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United States Department of Agriculture

Agricultural Research Service

Research Project: TRACE GAS EXCHANGES IN MIDWEST CROPPING SYSTEMS Title: A subsurface, closed-loop system for soil carbon dioxide and its application to the gradient efflux approach

Authors
item DE Sutter, Thomas - N. DAKOTA STATE UNIV
item Sauer, Thomas
item Parkin, Timothy
item Heitman, Joshua - N. CAROLINA STATE UNIV

Submitted to: Soil Science Society of America Journal
Publication Type: Peer Reviewed Journal
Publication Acceptance Date: June 21, 2007
Publication Date: January 24, 2008
Citation: De Sutter, T.M., Sauer, T.J., Parkin, T.B., Heitman, J.L. 2008. A subsurface, closed-loop system for soil carbon dioxide and its application to the gradient efflux approach. Soil Science Society of America Journal. 72:126-134.

Interpretive Summary: Carbon dioxide is one the the most important greenhouse gases. When organic materials in the soil decompose, carbon dioxide is released. Measuring this release of carbon dioxide is important in determining which practices produce more greenhouse gases. The objective of this study was to test a new method that would allow continuous measurement of carbon dioxide production and release from soil. Porous tubing was buried at different depths in the soil. A pump was used to circulate air through the tubing and a sensor to measure the carbon dioxide concentration. Separate measurements of gas diffusion through the soil were made to allow calculation of how much carbon dioxide was being released. Different ways to calculate the carbon dioxide release were evaluated and compared with another independent measurement. It was determined that carbon dioxide concentrations measured very close to the soil surface were most important and that accurately measuring the rate of gas diffusion through this soil layer was very difficult. This research is important to producers who need accurate, long-term information on the effects of management practices on carbon dioxide release when choosing whether or how to change their production practices to reduce greenhouse gas emissions.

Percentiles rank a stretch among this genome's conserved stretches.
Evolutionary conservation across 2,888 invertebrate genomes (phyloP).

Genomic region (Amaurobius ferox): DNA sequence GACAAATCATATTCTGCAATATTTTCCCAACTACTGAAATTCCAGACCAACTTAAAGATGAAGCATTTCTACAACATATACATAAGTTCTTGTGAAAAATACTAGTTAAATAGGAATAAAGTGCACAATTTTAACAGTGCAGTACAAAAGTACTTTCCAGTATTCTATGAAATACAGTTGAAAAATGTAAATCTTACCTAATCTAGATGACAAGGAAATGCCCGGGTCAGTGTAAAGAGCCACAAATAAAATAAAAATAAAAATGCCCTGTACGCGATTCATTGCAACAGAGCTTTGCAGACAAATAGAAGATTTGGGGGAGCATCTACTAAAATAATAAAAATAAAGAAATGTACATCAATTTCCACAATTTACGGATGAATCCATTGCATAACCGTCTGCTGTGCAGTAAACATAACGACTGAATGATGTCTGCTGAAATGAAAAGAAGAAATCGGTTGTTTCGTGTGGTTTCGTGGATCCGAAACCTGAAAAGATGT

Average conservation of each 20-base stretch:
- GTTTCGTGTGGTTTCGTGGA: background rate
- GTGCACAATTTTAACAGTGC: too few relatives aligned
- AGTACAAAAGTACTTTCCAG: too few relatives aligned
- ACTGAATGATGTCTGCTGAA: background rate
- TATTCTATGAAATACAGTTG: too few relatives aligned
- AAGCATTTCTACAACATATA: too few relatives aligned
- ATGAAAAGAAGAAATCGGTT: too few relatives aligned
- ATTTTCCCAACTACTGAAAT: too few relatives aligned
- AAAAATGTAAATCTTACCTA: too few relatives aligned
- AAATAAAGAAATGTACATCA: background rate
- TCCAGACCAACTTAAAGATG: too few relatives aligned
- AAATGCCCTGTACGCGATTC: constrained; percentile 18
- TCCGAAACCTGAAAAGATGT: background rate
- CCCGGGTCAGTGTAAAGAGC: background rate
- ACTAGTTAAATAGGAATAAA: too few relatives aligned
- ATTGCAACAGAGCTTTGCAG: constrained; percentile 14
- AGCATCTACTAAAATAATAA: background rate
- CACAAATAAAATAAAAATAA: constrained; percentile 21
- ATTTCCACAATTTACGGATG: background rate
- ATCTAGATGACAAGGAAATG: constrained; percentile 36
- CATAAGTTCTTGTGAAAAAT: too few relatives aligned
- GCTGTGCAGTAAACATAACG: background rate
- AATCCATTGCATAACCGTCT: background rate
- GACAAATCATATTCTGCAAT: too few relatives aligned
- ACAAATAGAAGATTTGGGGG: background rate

Technical Abstract: Carbon dioxide concentrations in the soil can vary both temporally and spatially. The subsurface gradient approach is commonly used to estimate CO2 efflux but spatial integration has been limited. Methodology was developed to semi-continuously measure subsurface concentrations of CO2 using porous Teflon (ePTFE) tubing. Lengths of ePTFE tubing (7.6 m) were buried at 0.02, 0.1, and 0.18 m below the soil surface in a Harps loam soil in central Iowa, USA and also positioned directly on the soil surface (0 m). Soil atmospheric gases that diffused through the walls of the tubing were circulated in a closed-loop design through solid-state CO2 sensors to determine the concentration of CO2 at each depth. Independent measures of CO2 concentrations were also determined by sampling the in-line gas stream of the ePTFE system and from samples extracted from gas wells positioned near the buried tubing. Good agreement (r2 > 0.95) was observed between the ePTFE system and the independent measures with the ePTFE having biases of 1.2 and 1.37 times greater than the in-line and gas well samples, respectively. The soil-gas diffusion coefficient of CO2 (Ds) was determined using intact soil cores and values were about 2.5 times less than two popular models used to predict Ds in soil. Estimates of CO2 flux using Fick’s Law, six approaches to determine the vertical CO2 concentration gradient, and three methods to determine Ds ranged from greater than 800 to less than 1 'mol m 2 s 1 on day of year 239.5. Although Fick’s Law is commonly used to estimate CO2 flux from soil, the approach used to determine the vertical CO2 concentration gradient and method used to determine Ds can both include sources of uncertainty.

Last Modified: 10/31/2014
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